Platinum hits the ground running
OREM, Utah--A newcomer to the summer model alarm companies, Platinum Protection opened its doors in October 2006 and turned heads this fall after generating 30,000 accounts in its first year in business.
According to Chance Allred, one of the six principals in the company, this number is record-breaking for a first-year company. The company had set its sights on selling 20,000 accounts in its first year, with 16 offices across the country. Allred said Platinum produced an office average of "1,900 accounts in just over four months. The Houston office installed the most systems, generating 4,263 accounts over the summer. Monitronics provides third-party monitoring and has purchased a portion of the accounts.
So how'd they do it? Although the company is new, the six principals are experienced veterans, and, according to Allred, represent some of the top performers to have worked at other summer model alarm companies. Allred, Jared Hallows, Jeremy Pixton, and Keith Dyer all came from ApxAlarm, the largest summer-model company. Jacob Pruitt and Derrick Schutz were at Utah-based Pinnacle Protection.
Allred said the principals have taken what they've learned in terms of training and management and structuring a pay scale elsewhere and improved on it when they founded Platinum Protection. They've also integrated the IT systems with Monitronics' billing and payroll system.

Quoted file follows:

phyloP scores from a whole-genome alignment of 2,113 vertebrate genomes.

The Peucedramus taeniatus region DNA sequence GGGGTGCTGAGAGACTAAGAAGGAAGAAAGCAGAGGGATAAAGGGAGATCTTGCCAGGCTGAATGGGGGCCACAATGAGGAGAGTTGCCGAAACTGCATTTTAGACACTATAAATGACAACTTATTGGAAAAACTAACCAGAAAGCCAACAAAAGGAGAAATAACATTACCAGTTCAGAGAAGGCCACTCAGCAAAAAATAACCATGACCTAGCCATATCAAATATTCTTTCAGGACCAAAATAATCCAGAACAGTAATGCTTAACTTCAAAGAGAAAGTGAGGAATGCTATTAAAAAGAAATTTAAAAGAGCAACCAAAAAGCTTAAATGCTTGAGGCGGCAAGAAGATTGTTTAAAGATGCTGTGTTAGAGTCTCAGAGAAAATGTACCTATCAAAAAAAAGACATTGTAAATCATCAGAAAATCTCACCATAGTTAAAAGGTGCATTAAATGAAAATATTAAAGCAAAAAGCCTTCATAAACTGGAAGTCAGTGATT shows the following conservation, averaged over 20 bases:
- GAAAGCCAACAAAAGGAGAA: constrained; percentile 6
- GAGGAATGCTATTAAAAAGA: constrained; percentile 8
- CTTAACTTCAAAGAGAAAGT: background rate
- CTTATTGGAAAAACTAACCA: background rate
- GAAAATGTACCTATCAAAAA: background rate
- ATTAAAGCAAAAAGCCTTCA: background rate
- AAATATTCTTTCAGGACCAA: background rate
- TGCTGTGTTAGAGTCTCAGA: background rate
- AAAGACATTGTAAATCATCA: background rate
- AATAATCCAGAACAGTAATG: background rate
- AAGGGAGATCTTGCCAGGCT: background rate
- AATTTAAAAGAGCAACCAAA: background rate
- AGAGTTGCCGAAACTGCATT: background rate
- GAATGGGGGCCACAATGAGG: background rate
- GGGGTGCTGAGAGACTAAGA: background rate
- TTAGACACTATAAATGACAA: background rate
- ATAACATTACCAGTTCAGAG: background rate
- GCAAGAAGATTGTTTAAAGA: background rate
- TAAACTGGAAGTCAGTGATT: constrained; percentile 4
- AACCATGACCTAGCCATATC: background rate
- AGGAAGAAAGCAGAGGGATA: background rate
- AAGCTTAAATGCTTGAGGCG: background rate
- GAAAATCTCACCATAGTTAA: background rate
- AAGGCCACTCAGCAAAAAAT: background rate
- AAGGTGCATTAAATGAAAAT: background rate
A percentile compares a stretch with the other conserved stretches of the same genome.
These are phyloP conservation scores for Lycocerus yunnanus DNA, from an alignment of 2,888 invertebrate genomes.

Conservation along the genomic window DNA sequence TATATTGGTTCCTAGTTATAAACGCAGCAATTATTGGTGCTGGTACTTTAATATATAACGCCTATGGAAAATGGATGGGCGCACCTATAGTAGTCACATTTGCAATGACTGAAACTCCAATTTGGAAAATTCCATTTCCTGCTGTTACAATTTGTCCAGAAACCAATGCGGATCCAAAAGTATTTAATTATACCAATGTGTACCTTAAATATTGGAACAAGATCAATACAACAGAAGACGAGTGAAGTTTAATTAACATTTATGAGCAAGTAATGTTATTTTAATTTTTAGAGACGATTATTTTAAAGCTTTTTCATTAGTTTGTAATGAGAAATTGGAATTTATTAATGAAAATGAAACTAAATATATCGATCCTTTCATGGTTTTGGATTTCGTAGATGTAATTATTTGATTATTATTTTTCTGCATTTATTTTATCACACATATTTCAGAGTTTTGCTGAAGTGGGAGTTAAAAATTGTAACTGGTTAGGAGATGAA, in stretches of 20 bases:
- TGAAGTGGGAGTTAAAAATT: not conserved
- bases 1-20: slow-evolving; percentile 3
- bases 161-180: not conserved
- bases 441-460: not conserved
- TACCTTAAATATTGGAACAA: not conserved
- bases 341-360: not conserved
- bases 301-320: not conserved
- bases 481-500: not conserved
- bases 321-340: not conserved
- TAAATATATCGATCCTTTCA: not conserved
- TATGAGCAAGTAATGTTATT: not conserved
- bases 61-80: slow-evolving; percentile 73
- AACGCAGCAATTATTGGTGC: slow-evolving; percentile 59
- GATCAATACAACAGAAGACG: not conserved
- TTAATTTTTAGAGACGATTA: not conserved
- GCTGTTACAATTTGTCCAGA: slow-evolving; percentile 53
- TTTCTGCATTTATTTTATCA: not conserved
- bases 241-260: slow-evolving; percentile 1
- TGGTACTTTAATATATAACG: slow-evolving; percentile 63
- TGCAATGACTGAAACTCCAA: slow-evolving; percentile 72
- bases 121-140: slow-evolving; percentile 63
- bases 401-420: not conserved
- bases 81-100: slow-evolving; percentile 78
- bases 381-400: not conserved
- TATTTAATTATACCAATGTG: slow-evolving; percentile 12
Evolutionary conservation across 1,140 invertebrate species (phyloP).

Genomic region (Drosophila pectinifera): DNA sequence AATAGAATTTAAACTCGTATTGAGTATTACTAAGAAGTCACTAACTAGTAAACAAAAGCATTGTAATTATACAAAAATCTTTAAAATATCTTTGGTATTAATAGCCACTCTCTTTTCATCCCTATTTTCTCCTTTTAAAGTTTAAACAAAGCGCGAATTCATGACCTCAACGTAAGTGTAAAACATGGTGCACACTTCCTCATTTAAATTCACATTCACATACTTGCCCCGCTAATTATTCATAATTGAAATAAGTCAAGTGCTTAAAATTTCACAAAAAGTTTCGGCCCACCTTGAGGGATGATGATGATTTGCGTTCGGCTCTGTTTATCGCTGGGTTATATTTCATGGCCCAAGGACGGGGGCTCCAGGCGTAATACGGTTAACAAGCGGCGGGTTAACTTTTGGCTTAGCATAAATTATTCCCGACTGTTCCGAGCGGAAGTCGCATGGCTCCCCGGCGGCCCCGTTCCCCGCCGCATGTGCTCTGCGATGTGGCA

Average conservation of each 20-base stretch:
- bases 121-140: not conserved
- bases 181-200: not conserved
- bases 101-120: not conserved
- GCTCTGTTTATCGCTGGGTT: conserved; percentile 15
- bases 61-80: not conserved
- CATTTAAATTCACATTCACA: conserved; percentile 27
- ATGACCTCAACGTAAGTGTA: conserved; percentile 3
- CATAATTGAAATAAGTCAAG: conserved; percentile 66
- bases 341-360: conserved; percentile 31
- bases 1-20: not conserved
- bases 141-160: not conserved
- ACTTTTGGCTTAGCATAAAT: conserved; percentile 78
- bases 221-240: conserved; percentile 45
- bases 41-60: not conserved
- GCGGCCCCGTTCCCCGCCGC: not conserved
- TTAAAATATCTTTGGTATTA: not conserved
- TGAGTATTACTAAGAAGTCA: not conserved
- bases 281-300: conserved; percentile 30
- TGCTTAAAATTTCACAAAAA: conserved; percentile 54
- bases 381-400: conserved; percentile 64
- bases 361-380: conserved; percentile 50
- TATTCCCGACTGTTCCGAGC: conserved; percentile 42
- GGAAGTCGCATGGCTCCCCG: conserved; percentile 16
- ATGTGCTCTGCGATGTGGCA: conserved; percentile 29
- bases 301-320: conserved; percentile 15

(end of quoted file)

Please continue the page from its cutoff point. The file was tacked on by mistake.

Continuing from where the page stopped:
Mike Haislip, president and CEO of Monitronics, said in an email interview that his company has "worked with many of the major summer dealers since 2003. Platinum pulled off a major feat this year by going from zero units last year to having by far the most productive first year in the history of summer programs." More importantly, he said, "they did it with class and integrity. They were great to work with and we expect even bigger things from them in the future."
Next summer, Allred expects "to do over 60,000 accounts at a minimum because we have the most talented people in the industry." A total of 307 reps and 16 managers finished the season.
The average rep pulled down $32,000 for the summer, while a manager made about $200,000. Three reps who sold 300 accounts over the 100 days of the summer made $170,000 for the summer.
With those kinds of results, "Many college students start out doing this as a summer job and then decide to turn it into a career," Allred said.
Preparing for next summer, Allred said, "we're beefing up our call center, our IT, customer service and all other operations by hiring, training and improving each department to provide customers and other employees with a first-class experience."